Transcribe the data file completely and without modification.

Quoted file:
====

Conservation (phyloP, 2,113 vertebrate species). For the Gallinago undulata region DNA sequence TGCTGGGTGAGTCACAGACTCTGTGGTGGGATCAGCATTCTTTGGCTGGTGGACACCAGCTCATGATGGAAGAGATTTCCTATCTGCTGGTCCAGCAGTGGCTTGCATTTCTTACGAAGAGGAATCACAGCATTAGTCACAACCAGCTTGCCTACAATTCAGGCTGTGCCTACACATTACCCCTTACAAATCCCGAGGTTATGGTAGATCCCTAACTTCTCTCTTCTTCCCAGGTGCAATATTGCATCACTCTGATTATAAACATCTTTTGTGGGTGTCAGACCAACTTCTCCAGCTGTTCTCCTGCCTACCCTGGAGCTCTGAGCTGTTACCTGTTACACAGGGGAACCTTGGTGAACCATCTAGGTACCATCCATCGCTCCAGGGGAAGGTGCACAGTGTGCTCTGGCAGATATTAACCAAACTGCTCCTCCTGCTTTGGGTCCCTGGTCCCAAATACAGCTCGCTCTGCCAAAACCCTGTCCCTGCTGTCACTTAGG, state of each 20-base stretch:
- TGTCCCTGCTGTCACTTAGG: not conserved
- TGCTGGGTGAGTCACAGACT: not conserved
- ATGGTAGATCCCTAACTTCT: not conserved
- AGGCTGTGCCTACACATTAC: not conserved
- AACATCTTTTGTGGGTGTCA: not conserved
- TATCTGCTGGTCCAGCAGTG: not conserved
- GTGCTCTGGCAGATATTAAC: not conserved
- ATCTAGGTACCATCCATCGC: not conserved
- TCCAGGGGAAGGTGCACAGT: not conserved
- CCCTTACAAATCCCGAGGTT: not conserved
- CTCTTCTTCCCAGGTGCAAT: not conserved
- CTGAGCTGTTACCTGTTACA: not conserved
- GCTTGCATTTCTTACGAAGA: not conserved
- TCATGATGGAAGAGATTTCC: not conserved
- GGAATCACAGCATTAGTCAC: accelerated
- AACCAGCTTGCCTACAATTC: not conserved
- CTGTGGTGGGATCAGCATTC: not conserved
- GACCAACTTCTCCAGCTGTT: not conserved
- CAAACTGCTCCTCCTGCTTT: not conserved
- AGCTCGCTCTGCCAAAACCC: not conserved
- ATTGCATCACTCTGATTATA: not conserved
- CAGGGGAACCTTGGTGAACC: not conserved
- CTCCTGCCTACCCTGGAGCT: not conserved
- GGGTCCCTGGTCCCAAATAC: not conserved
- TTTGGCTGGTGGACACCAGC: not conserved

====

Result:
Conservation (phyloP, 2,113 vertebrate species). For the Gallinago undulata region DNA sequence TGCTGGGTGAGTCACAGACTCTGTGGTGGGATCAGCATTCTTTGGCTGGTGGACACCAGCTCATGATGGAAGAGATTTCCTATCTGCTGGTCCAGCAGTGGCTTGCATTTCTTACGAAGAGGAATCACAGCATTAGTCACAACCAGCTTGCCTACAATTCAGGCTGTGCCTACACATTACCCCTTACAAATCCCGAGGTTATGGTAGATCCCTAACTTCTCTCTTCTTCCCAGGTGCAATATTGCATCACTCTGATTATAAACATCTTTTGTGGGTGTCAGACCAACTTCTCCAGCTGTTCTCCTGCCTACCCTGGAGCTCTGAGCTGTTACCTGTTACACAGGGGAACCTTGGTGAACCATCTAGGTACCATCCATCGCTCCAGGGGAAGGTGCACAGTGTGCTCTGGCAGATATTAACCAAACTGCTCCTCCTGCTTTGGGTCCCTGGTCCCAAATACAGCTCGCTCTGCCAAAACCCTGTCCCTGCTGTCACTTAGG, state of each 20-base stretch:
- TGTCCCTGCTGTCACTTAGG: not conserved
- TGCTGGGTGAGTCACAGACT: not conserved
- ATGGTAGATCCCTAACTTCT: not conserved
- AGGCTGTGCCTACACATTAC: not conserved
- AACATCTTTTGTGGGTGTCA: not conserved
- TATCTGCTGGTCCAGCAGTG: not conserved
- GTGCTCTGGCAGATATTAAC: not conserved
- ATCTAGGTACCATCCATCGC: not conserved
- TCCAGGGGAAGGTGCACAGT: not conserved
- CCCTTACAAATCCCGAGGTT: not conserved
- CTCTTCTTCCCAGGTGCAAT: not conserved
- CTGAGCTGTTACCTGTTACA: not conserved
- GCTTGCATTTCTTACGAAGA: not conserved
- TCATGATGGAAGAGATTTCC: not conserved
- GGAATCACAGCATTAGTCAC: accelerated
- AACCAGCTTGCCTACAATTC: not conserved
- CTGTGGTGGGATCAGCATTC: not conserved
- GACCAACTTCTCCAGCTGTT: not conserved
- CAAACTGCTCCTCCTGCTTT: not conserved
- AGCTCGCTCTGCCAAAACCC: not conserved
- ATTGCATCACTCTGATTATA: not conserved
- CAGGGGAACCTTGGTGAACC: not conserved
- CTCCTGCCTACCCTGGAGCT: not conserved
- GGGTCCCTGGTCCCAAATAC: not conserved
- TTTGGCTGGTGGACACCAGC: not conserved